CDC warns atypical RSV spike in parts of US puts young kids at risk

Brittany A. Roston - Jun 10, 2021, 7:52pm CDT
CDC warns atypical RSV spike in parts of US puts young kids at risk

A common cold virus called respiratory syncytial virus (RSV) is unusually active in southern regions in the US, according to the Centers for Disease Control. This virus, which can cause serious illnesses in some people including young kids, is typically active in the fall and winter seasons. However, due to pandemic-related changes in society, the virus is now appearing later than usual.

In a new advisory, the CDC explained that the US typically experiences around 58,000 hospitalizations related to RSV in kids under the age of 5, as well as around 177,000 hospitalizations involving adults 65 years and older. Of those who are hospitalized, the CDC says there are around 100 to 500 deaths involving the very young and around 14,000 deaths involving the very old.

While these infections mostly happen during the cold and flu seasons in the US, the CDC says activity from this virus was very low starting in April of last year likely due to pandemic safety measures: face masks, social distancing, frequent handwashing, and more. However, now that many people are vaccinated and these rules are loosening, it seems the virus is experiencing a late resurgence in some places.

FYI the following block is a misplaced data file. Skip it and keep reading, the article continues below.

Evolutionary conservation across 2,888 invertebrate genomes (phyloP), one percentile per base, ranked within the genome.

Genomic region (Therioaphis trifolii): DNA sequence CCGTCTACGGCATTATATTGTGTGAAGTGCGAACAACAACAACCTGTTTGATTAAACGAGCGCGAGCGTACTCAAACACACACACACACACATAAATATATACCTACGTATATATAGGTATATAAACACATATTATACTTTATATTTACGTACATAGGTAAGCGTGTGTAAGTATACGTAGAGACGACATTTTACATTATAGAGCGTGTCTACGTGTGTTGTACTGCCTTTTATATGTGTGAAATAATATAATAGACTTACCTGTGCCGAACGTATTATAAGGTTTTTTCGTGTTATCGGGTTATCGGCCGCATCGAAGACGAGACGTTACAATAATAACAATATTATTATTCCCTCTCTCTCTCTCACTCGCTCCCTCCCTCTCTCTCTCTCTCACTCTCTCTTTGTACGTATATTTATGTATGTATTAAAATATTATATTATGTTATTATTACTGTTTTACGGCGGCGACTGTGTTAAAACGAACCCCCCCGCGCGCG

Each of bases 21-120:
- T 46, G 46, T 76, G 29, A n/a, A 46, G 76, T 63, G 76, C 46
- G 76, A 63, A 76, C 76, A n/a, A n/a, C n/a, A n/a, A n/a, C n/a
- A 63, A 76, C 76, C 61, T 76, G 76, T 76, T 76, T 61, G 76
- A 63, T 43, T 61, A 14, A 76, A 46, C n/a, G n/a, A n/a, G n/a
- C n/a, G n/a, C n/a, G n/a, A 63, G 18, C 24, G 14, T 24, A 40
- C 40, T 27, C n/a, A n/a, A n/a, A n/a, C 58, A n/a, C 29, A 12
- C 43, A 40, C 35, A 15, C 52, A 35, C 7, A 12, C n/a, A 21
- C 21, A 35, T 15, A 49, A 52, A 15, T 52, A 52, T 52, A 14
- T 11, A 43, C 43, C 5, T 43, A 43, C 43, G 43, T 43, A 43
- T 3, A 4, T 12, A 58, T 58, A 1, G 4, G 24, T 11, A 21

Public health experts noted an increase in RSV cases starting in late March of this year, with increases observed in places ranging from Kentucky down to Florida and all the way over to Texas and Oklahoma. It’s tricky determining the full scope of the illnesses, however, because testing for RSV is limited after the usual illnesses season.

One particular concern is that reduced spread this past cold and flu season may leave infants and toddlers at risk of developing a more severe illness from RSV. When it comes to this virus, the CDC notes, there’s no specific treatment available; rather, doctors manage the symptoms of the virus, which vary based on the age of the patient.


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